CBI can’t probe medical colleges under MCI, rules HC
In a landmark judgment, the Madras High Court has ruled that the Central Bureau of Investigation has no jurisdiction to investigate the affairs of any medical institution within the purview of the Medical Council of India (MCI).
The MCI Act and regulations formed a complete code by themselves, providing for every contingency in the running of a medical institution, periodical inspection and action to be taken if the MCI did not do its work properly. When a statute or the statutory body was not inclined to treat violation or lapses as an offence, no penal law could be invoked for the shortfalls in the faculty and the submission of false declaration forms, the court said.
Justice Aruna Jagadeesan said that nowhere in the Act or the regulation had it been stated that violation would result in penal consequences. Contravention of the rules and regulations might constitute an offence against the statute, but was not a crime. Thus, the judge said, there was considerable force in the submission by counsel that there was no jurisdiction for any external agency (like the CBI) to investigate the affairs of a medical institution within the purview of the MCI.
The judge dismissed the CBI’s revision petitions to quash the discharge of M.K. Rajagopalan, chairman of Shri Sathya Sai Medical College and Research Institute, Chennai, and Chancellor of Sri Balaji Vidhyapeeth, a deemed university, and D.R. Gunasekaran, Vice-Chancellor of the Vidyapeeth, from a case registered in 2010. The prosecution case was that there was a shortage in the faculty in the college, and it amounted to cheating, as the college got permission renewed by projecting ad hoc faculties as regular staffers. CBI Special Public Prosecutor N. Chandrasekaran said the existence of specific rules and regulations would not stand in the way of launching prosecution for offences under the IPC.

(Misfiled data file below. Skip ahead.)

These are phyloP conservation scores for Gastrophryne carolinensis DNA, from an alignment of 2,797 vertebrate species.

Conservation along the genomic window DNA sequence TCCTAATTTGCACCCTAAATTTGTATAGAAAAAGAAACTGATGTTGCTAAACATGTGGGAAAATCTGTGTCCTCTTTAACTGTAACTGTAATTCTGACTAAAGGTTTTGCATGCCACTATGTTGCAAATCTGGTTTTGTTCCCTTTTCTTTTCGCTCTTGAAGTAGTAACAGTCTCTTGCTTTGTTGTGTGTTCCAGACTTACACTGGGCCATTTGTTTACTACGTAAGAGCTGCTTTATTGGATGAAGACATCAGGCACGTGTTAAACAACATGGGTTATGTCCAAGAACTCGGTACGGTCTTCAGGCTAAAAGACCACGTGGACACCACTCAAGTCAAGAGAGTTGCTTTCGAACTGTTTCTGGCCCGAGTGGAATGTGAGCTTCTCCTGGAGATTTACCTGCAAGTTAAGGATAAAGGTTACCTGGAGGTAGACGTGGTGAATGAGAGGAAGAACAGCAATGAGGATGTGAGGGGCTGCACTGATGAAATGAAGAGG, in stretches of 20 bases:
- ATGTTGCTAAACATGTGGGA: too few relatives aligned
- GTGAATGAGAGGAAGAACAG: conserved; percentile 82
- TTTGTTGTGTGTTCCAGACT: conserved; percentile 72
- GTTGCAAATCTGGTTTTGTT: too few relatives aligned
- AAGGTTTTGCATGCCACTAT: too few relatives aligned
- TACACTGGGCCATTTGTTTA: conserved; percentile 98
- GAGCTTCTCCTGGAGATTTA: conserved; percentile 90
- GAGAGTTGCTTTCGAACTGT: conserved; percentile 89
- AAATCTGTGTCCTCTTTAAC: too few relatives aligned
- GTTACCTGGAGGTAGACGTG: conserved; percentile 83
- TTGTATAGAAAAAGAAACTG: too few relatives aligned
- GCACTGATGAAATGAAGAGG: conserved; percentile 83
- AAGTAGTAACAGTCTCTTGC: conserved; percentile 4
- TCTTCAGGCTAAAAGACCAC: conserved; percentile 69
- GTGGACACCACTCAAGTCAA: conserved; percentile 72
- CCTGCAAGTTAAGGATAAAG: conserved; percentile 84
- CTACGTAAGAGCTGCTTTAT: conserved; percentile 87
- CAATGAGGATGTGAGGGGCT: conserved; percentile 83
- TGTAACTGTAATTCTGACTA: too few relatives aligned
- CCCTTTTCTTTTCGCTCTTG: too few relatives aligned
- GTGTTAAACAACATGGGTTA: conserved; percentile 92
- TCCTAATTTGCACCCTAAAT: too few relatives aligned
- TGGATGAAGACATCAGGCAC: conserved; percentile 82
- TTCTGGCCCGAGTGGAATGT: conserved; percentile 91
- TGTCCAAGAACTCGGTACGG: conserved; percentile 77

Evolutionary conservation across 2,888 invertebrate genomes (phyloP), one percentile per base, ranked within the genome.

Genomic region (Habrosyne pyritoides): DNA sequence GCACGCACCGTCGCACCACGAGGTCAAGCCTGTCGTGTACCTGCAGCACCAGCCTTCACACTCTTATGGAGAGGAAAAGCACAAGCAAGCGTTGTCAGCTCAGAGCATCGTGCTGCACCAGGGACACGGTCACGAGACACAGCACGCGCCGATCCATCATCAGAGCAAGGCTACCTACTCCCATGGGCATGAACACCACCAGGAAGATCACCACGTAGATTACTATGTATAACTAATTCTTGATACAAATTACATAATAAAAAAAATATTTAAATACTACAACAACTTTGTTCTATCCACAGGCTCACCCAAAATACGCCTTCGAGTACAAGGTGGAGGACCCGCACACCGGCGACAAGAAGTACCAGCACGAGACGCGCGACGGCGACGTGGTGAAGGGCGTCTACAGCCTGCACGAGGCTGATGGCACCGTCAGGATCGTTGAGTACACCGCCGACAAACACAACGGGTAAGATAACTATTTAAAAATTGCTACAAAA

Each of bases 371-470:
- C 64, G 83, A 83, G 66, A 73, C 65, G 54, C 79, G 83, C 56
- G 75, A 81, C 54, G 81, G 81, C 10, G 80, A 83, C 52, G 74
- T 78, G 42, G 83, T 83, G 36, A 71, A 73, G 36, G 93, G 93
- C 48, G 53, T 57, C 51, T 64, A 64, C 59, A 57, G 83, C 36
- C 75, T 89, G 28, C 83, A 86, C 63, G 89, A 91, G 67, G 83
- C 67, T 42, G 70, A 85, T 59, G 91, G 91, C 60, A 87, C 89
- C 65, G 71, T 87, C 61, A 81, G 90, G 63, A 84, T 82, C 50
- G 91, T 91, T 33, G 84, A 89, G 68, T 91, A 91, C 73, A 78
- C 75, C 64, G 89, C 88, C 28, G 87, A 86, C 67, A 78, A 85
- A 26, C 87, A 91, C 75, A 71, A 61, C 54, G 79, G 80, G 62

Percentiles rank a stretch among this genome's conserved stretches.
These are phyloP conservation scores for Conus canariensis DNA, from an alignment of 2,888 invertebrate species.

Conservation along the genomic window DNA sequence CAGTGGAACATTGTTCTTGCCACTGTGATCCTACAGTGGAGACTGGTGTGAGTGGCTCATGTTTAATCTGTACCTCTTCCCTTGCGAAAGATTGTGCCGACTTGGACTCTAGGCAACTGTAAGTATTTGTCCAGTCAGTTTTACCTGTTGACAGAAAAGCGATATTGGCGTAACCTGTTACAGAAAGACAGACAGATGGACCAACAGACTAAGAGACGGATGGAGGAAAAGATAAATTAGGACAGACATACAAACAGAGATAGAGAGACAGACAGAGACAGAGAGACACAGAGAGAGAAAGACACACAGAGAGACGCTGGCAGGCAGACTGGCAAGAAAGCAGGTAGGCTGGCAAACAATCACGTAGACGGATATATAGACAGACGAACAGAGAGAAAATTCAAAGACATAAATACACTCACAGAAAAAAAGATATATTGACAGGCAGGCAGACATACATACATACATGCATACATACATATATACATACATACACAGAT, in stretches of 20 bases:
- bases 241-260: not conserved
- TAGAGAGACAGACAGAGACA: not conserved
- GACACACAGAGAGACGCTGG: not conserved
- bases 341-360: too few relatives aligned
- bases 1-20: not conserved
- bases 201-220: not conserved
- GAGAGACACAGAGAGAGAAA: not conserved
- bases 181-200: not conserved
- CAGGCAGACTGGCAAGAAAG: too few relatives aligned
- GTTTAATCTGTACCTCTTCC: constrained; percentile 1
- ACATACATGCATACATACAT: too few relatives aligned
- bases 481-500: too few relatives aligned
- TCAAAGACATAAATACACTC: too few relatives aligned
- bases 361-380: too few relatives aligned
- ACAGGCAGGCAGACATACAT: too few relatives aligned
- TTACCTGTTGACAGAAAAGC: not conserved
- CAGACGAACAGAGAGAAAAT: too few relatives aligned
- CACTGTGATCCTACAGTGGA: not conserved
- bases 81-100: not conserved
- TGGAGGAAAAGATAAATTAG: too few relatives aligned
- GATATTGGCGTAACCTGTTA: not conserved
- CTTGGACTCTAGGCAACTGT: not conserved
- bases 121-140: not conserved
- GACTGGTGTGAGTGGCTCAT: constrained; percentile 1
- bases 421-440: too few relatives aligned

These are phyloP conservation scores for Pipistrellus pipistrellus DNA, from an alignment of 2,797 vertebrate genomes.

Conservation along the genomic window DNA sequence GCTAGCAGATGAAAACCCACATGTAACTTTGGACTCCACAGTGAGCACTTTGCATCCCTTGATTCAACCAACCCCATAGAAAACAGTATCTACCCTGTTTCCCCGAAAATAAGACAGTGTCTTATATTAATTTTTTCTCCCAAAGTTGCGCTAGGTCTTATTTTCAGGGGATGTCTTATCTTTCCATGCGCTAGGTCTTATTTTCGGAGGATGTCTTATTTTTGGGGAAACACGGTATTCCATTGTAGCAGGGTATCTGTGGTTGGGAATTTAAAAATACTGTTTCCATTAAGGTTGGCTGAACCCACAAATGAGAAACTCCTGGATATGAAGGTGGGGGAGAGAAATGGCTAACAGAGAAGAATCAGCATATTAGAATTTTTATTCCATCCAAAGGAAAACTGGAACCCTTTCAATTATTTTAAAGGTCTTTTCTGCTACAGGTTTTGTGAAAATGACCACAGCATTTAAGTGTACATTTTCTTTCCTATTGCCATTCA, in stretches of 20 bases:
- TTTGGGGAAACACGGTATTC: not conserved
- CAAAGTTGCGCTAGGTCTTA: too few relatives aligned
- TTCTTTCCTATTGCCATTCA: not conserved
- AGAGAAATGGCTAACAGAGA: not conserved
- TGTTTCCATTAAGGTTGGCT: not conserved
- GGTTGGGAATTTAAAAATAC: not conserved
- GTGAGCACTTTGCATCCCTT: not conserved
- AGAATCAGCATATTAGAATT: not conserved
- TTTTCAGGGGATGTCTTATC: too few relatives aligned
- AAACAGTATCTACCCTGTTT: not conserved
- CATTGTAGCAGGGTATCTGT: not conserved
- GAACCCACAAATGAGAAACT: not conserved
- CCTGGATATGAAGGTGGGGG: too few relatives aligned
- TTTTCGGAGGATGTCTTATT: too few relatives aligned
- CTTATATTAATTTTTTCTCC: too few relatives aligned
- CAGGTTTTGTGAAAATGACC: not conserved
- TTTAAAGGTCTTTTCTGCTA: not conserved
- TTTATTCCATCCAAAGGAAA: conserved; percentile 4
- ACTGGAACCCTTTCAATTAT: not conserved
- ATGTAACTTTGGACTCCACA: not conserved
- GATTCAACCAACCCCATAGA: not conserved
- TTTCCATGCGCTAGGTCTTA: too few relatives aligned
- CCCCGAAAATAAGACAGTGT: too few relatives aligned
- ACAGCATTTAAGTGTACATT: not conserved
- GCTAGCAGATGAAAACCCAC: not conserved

The judge said no prima facie criminal case was made out against the accused. A shortfall in the faculty and submission of forged declaration forms were not considered “cheating” in so far as the MCI and its procedures were concerned. The statutory body sought to take only corrective action. After registration of an FIR, the MCI granted renewal of permission to the college for 2011-12 and 2012-13 after inspection.
Ms. Justice Aruna Jagadeesan also quashed the CBI case pending before Special Judge, Puducherry, against MCR. Vyas, Sri Lakshmi Ammal Educational Trust and six others. The allegation against them was that the accused cheated the MCI and obtained permission for the Sri Lakshmi Narayana Institute of Medical Sciences. The judge upheld the discharge of G.B. Anbalagan and nine others from a CBI case for conspiracy and cheating with regard to faculty and declaration forms for renewal of permission for the Melmaruvathur Adhi Parasakthi Institute of Medical Sciences and Research.